Twin Peaks came along at a time in my life when I was ripe to appreciate its endless mirroring of images, emotions and ideas. Good and evil, light and dark, comedy and tragedy all on display, sometimes simultaneously, challenging reductive definitions and demanding to be seen entire, as a whole.
Most of all, it was an invitation to simply be present to that experience, available to feel the wonder, the terror, the pain, the joy that always seems just under the surface of the mundane. It all matters, Twin Peaks seemed to say. The series had long ended its network run. I became part of those next generation of fans who rediscovered it on VHS, a complete set of which passed continually through a group of friends who quoted from it, and talked at length about how it made them feel.
But as communal as that sounds, their individual reactions were all unique. Some found it scary as hell. Others fell in love with Special Agent Dale Cooper's boy-scout earnestness and seeming connection to all things good. Everyone had their favorite characters who, they felt, embodied what the show was "about."
Inarguably one of the chief pleasures of Twin Peaks was the music. It is literally impossible to imagine that world and the inner world of its characters without Angelo Badalamenti's contribution to their universe. His often ominous keyboard compositions seemed straight out of 1950s soap operas but bent to grate on the ear just a little, even as you found yourself humming.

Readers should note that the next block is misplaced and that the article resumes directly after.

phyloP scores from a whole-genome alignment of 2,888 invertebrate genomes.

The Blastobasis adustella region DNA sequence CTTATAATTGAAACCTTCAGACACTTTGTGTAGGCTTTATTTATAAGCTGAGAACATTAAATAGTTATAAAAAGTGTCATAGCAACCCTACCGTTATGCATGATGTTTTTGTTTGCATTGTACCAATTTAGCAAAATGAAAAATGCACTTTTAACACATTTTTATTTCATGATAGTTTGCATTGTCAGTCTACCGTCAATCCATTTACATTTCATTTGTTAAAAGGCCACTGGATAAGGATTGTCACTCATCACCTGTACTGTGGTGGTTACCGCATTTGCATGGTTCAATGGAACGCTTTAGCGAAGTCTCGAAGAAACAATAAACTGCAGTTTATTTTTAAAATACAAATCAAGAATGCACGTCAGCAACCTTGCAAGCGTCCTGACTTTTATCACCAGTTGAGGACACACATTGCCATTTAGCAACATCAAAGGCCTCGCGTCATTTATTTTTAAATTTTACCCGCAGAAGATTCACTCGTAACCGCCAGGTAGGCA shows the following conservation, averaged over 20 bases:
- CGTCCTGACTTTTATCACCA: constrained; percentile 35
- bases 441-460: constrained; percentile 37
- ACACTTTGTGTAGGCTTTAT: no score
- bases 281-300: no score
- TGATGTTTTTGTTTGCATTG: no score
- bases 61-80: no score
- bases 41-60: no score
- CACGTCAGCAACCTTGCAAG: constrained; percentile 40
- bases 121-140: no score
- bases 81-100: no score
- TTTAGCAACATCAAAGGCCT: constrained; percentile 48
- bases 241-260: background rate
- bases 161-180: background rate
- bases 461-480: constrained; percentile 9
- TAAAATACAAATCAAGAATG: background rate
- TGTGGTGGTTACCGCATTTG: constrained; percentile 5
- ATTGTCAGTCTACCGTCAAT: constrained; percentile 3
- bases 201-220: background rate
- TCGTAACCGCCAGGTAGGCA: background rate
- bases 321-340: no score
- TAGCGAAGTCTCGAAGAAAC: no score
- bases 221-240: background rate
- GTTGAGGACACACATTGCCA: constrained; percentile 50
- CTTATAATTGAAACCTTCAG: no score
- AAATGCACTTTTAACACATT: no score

His lush, melodramatic rock balladry lifted the show into the otherworldly and suddenly the 1950s influences behind it seemed a lot less cheesy, even worth revisiting on their own. Like Lynch himself, Badalamenti wasn't spoofing those innocent times; he was sharing a richer vision of them tinged, sometimes almost swallowed, by the real world, a place that does not treat innocence well.
Death Waltz has taken the logical step of making both these soundtracks available on a format perfectly suited to them. Taking these 180G records out of the sleeves took me back to the days when Twin Peaks was new to me and my friends.
Both the Twin Peaks - Original Score LP and the Twin Peaks: Fire Walk With Me - Original Motion Picture Soundtrack feature David Lynch-approved artwork by Sam Smith and layout and design by Jay Shaw, as well as composer-approved audio; both have been remastered for vinyl by Tal Miller of Warner Archives. Both releases were cut by David Cheppa at Plush Vinyl. The releases have complementary die cut and spot varnish packaging, but even better are the vinyl records themselves.
Twin Peaks comes in damn fine coffee color and Twin Peaks: Fire Walk With Me in a cherry pie. Buy one of these and you really do need the other. Seconds anyone?